Janine DeFao, SF Chronicle

More than 70 companies have agreed to reduce the amount of lead
in children's costume jewelry that they sell
and distribute, according to a lawsuit settlement announced

Attorney General Bill Lockyer and the Center for Environmental Health in Oakland called the
settlement in Alameda County Superior Court a landmark in protecting children
from the risks of lead exposure, which can cause brain damage,
kidney damage, hearing loss and impaired growth.

The settlement will create the nation's first legally binding standards for lead
in jewelry, they said.

Children have suffered lead poisoning when they have
swallowed or sucked on jewelry containing high amounts of lead,
most of which is manufactured overseas, said Charles Margulis, a spokesman for
the Oakland
nonprofit, an environmental advocacy group.

Margulis said his nonprofit was aware of seven cases of jewelry-related
lead poisoning nationwide since 1998.

In one case, a 6-year-old San Jose
girl suffered lead poisoning in December 2004 after placing a
charm in her mouth. That case led to a recall of 2.8 million
metal charms sold at Michaels Stores and other crafts retailers.

The 71 retailers and distributors involved in the
settlement include Target, Kmart, Macy's, Nordstrom, Sears and Disney Stores.
Michaels was not a defendant in the suit.

Wal-Mart, the nation's largest retailer, and four other companies did not agree
to the settlement. Wal-Mart officials did not return a call
for comment.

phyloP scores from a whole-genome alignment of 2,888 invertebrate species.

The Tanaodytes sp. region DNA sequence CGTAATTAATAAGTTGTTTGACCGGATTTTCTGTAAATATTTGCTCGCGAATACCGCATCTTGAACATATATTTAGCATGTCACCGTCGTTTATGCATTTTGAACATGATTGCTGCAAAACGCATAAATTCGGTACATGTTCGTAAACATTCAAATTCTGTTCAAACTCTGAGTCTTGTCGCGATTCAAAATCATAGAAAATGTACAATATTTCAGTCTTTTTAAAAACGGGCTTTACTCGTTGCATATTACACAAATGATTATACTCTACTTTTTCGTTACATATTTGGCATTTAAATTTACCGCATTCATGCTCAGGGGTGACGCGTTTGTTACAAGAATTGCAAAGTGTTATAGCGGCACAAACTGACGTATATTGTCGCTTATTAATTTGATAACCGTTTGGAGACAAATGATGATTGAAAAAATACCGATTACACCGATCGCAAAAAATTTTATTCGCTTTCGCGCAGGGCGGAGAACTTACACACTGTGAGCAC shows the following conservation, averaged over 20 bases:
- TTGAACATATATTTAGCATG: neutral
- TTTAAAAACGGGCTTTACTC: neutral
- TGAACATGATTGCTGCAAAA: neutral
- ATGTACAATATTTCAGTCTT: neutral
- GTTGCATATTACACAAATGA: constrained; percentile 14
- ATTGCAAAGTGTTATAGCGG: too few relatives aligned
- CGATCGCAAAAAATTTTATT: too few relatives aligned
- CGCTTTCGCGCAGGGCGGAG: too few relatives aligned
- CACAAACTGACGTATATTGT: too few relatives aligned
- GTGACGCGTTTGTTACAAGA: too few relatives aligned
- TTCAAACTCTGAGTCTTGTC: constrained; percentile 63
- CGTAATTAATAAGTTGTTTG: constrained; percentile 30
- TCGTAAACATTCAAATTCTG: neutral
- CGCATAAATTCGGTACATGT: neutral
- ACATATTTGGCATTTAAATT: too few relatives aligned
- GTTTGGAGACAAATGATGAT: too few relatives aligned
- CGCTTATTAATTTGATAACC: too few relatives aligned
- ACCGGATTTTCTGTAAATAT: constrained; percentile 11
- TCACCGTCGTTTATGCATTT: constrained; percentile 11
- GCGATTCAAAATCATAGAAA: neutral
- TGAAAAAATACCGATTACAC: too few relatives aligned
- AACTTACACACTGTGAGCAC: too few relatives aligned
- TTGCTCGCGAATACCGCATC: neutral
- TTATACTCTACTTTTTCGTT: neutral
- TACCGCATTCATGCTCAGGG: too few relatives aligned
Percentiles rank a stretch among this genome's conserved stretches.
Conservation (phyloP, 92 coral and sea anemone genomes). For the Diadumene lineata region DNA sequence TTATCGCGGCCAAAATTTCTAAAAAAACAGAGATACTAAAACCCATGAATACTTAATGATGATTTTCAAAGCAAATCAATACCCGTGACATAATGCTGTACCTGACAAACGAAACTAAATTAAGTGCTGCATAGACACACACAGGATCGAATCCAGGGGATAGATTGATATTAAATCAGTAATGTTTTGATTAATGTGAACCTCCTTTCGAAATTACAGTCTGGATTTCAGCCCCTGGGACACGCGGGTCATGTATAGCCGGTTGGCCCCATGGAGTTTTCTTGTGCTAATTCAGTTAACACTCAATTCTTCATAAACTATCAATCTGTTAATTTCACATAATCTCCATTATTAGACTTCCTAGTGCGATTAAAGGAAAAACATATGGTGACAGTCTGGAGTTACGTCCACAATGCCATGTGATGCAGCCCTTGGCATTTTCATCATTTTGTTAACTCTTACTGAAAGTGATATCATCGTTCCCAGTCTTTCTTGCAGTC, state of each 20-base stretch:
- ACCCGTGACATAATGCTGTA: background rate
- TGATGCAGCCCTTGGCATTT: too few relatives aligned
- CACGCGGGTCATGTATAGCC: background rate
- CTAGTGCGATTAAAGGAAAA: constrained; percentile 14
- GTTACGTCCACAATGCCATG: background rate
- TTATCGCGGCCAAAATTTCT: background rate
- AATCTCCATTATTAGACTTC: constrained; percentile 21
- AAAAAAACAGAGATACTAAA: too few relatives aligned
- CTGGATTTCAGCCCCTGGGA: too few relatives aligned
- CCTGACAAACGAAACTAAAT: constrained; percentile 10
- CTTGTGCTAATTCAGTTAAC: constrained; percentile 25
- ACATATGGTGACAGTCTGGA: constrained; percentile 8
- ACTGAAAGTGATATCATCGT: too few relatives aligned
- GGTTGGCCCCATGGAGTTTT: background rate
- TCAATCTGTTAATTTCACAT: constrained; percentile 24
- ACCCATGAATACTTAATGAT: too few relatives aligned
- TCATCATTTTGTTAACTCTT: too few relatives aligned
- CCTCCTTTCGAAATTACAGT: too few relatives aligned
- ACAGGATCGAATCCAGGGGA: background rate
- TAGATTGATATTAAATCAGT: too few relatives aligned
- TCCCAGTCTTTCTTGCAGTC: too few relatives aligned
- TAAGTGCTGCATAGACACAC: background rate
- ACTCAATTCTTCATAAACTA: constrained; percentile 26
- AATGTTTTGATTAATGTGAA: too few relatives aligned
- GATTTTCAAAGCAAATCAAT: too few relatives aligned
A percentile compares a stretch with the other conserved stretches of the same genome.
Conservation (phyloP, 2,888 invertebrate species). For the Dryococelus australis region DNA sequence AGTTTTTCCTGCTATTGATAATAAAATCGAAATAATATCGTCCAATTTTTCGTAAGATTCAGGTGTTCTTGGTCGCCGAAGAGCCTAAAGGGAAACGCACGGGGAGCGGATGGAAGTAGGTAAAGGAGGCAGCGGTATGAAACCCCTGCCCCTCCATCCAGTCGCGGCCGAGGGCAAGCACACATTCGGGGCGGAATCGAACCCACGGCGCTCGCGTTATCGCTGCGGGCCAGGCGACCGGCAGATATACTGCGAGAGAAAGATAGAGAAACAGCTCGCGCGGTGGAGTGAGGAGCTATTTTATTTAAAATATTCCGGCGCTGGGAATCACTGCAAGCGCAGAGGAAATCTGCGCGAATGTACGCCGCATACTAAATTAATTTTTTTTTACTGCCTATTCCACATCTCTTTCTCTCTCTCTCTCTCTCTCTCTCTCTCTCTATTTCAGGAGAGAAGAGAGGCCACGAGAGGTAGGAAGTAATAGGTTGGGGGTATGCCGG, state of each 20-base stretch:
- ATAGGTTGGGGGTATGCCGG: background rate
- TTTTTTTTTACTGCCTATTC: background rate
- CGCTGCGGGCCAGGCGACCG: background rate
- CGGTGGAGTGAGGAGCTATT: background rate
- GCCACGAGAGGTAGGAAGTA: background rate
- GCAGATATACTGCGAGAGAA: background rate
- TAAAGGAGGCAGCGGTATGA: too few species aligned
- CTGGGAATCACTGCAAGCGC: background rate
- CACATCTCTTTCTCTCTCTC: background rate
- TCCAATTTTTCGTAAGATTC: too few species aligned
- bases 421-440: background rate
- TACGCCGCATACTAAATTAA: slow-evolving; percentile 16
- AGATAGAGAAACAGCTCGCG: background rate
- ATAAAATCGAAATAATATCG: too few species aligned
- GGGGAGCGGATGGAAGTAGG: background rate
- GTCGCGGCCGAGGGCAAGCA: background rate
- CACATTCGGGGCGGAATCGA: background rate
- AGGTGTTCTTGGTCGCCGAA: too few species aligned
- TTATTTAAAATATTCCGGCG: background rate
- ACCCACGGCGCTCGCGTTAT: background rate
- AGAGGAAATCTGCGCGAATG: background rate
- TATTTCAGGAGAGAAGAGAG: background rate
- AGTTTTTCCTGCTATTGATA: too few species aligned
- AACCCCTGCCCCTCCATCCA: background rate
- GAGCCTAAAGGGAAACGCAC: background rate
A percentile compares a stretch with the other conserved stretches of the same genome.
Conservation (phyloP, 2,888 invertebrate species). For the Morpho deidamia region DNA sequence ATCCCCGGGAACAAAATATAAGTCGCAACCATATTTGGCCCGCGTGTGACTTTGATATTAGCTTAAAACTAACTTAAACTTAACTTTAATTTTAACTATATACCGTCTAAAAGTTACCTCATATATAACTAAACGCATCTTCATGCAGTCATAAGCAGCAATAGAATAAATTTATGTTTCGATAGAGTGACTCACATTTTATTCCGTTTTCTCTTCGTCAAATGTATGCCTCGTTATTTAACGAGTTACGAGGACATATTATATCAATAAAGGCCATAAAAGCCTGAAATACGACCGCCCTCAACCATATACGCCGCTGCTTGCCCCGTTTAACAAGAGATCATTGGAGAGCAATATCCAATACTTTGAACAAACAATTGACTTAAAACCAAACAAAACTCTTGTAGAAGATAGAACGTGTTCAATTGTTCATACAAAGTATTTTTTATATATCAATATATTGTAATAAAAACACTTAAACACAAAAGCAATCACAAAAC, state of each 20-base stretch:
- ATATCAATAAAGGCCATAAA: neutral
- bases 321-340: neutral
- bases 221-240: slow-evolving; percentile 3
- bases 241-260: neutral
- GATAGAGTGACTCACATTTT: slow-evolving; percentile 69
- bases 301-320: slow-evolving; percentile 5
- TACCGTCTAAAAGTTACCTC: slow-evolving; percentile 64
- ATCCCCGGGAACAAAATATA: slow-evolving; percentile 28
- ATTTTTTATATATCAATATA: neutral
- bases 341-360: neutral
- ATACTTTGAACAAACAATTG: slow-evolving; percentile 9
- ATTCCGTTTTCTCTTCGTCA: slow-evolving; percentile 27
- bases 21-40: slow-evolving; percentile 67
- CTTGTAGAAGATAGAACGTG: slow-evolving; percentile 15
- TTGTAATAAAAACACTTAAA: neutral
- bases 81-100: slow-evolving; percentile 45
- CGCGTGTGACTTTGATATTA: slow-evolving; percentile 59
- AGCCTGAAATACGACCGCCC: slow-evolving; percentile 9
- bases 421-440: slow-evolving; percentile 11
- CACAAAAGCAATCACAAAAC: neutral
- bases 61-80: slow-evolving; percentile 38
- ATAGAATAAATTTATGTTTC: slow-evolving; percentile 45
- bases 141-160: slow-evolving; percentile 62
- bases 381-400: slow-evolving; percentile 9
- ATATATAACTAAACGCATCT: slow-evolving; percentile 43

Lockyer, the Center for Environmental Health and As You Sow, a corporate
watchdog group, sued the companies in June 2004, saying they violated California's Proposition
65 by failing to warn consumers about the risks of lead
contained in metal and plastic jewelry.

Under the settlement, metal jewelry parts must contain no
more than 600 parts per million of lead while plastic pieces
can contain no more than 200 parts per million by 2008. Testing by the Center
for Environmental Health found lead levels in plastic cords as
high as 20,000 parts per million and metal coatings as high as 165,000 parts
per million.

In tests by the U.S. Consumer Product Safety Commission and others, metal
parts have contained more than 500,000 parts per million. The commission last
year urged jewelry manufacturers not to
exceed 600 parts per million.

The companies also have agreed to pay nearly $1.9 million,
including $325,000 for consumer education and $250,000 for a jewelry
testing fund, according to the settlement.